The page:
Keywords: Environmental regulations; productivity; Porter hypothesis
    JEL: Q52 Q55 Q56
    Date: 2008–02–01
  8. By: Keith Blackburn; Gonzalo F. Forgues-Puccio
    Abstract: Empirical evidence shows that not all countries with high levels of corruption have su¤ered poor growth performance. Bad quality governance has clearly been much less damaging (if at all) in some economies than in others. Why this is so is a question that has largely been ignored, and the intention of this paper is to provide an answer. We develop a dynamic general equilibrium model in which growth occurs endogenously through the invention of new goods based on research and development activity. For such activity to be undertaken, ?rms must acquire complementary licenses from public officials who are able to exploit their monopoly power by demanding bribes in exchange for these (otherwise free) permits. We show that the effects of corruption depend on the extent to which bureaucrats coordinate their rent-seeking behaviour. Speci?cally, our analysis predicts that countries with organised corruption networks are likely to display lower levels of bribes, higher levels of research activity and higher rates of growth than countries with disorganised corruption arrangements..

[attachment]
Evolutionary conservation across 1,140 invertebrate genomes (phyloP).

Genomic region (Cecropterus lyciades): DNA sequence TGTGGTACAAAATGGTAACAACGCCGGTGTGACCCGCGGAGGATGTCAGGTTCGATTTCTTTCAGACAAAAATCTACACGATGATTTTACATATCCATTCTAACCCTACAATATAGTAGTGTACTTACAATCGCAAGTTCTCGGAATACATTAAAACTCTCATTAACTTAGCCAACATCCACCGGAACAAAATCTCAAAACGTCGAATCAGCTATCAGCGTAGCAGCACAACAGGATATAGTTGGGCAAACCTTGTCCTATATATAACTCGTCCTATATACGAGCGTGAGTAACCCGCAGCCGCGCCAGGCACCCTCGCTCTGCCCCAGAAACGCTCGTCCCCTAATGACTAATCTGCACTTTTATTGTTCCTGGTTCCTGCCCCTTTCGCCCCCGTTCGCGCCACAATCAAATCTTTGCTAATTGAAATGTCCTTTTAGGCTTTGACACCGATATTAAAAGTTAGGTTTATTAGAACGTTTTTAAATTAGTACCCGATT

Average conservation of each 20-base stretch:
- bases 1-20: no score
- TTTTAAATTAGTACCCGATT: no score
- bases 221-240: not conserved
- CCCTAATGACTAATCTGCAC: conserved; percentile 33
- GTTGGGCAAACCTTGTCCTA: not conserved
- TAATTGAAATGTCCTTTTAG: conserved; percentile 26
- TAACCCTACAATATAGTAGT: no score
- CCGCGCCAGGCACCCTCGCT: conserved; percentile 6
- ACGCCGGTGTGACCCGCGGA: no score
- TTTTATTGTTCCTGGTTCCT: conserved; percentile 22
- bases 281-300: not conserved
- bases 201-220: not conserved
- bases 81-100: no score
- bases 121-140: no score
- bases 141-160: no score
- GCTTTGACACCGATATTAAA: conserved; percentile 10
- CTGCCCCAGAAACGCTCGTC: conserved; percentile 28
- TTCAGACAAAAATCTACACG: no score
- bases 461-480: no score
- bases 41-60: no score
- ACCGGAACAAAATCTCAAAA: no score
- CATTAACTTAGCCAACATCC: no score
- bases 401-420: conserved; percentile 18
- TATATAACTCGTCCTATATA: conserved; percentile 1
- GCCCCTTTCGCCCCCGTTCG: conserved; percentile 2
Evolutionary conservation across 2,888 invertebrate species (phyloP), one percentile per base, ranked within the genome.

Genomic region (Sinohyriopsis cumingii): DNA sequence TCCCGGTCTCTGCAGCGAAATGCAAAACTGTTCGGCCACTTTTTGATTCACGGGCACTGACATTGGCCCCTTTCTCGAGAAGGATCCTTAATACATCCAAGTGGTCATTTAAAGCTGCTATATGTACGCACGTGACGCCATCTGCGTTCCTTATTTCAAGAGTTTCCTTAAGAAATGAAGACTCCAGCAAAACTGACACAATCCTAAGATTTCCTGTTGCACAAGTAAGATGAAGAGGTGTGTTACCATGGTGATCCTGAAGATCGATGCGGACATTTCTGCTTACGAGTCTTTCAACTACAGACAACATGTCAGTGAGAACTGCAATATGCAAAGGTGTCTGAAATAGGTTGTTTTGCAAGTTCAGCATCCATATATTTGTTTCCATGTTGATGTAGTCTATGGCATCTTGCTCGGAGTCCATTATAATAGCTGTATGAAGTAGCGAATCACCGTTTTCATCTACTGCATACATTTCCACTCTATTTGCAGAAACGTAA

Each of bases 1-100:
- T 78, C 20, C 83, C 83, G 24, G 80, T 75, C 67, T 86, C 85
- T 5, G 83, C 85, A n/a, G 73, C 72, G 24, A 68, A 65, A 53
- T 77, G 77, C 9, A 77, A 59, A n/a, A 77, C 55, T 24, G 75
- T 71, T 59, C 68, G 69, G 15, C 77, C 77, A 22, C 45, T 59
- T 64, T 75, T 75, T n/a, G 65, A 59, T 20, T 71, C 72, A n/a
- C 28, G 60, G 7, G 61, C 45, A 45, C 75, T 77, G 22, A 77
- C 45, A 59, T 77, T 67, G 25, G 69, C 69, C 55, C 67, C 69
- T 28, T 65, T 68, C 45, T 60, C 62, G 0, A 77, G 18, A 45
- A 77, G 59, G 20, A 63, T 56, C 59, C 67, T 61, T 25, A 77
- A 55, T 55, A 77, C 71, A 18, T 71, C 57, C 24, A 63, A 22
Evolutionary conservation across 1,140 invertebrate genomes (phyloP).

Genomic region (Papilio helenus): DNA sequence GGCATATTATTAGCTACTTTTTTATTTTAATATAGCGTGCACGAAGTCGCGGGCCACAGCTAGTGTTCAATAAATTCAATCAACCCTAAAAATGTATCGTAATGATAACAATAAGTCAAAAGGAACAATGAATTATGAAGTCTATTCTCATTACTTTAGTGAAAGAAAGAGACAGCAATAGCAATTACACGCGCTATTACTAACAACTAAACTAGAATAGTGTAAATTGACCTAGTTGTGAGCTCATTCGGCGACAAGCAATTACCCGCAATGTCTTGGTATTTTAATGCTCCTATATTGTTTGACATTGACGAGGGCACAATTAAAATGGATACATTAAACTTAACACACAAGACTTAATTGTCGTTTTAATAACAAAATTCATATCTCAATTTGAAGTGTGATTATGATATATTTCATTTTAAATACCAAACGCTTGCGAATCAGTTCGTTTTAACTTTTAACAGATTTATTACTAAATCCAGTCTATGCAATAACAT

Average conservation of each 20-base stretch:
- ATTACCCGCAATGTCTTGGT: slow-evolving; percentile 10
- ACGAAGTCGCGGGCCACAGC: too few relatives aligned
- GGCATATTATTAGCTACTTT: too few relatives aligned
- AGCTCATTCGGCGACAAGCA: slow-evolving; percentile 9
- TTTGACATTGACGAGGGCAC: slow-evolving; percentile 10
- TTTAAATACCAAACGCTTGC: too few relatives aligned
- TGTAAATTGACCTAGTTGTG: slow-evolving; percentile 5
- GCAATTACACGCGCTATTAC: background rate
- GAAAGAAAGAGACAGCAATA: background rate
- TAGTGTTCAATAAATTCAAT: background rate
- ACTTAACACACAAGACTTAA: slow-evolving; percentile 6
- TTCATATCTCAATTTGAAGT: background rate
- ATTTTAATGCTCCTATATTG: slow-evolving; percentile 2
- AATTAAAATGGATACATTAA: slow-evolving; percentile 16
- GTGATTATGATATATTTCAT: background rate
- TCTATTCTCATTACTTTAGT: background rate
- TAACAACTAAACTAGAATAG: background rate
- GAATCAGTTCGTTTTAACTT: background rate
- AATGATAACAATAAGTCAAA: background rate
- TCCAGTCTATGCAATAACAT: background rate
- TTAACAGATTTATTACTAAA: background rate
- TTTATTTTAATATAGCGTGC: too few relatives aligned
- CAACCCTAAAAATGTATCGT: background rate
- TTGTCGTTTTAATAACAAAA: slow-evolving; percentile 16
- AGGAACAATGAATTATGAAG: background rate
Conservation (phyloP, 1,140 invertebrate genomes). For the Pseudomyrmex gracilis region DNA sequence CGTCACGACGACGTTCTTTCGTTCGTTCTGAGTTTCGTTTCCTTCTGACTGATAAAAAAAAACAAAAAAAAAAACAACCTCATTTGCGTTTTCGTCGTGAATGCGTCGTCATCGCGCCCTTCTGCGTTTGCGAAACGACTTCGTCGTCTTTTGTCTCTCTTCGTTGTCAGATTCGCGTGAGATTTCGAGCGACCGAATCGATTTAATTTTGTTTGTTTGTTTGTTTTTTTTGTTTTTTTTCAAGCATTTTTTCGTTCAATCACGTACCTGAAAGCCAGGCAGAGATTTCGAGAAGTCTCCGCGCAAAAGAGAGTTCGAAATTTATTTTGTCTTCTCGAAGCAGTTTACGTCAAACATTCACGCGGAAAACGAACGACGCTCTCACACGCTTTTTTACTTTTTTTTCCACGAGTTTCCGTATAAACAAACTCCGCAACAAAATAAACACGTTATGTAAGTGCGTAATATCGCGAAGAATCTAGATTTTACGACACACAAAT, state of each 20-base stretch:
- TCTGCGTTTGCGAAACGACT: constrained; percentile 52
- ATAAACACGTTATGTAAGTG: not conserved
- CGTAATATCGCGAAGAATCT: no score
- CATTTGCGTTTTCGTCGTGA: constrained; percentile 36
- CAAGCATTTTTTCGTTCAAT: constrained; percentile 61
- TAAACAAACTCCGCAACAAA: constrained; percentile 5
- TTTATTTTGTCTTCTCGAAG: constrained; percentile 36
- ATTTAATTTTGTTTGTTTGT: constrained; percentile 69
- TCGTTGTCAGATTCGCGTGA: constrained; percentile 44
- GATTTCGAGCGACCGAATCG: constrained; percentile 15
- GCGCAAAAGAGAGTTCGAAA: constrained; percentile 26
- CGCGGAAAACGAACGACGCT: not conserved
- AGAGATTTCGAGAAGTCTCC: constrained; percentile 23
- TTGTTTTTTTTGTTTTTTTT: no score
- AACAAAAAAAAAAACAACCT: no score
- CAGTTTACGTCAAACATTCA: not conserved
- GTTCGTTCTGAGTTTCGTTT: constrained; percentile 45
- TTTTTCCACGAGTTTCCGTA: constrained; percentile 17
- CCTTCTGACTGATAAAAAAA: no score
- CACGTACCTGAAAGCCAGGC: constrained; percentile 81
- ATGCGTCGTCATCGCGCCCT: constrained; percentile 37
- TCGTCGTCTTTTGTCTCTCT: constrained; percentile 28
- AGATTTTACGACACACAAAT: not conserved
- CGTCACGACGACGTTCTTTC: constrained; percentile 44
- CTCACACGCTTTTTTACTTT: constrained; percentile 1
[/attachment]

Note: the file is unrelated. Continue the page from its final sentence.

Date: 2007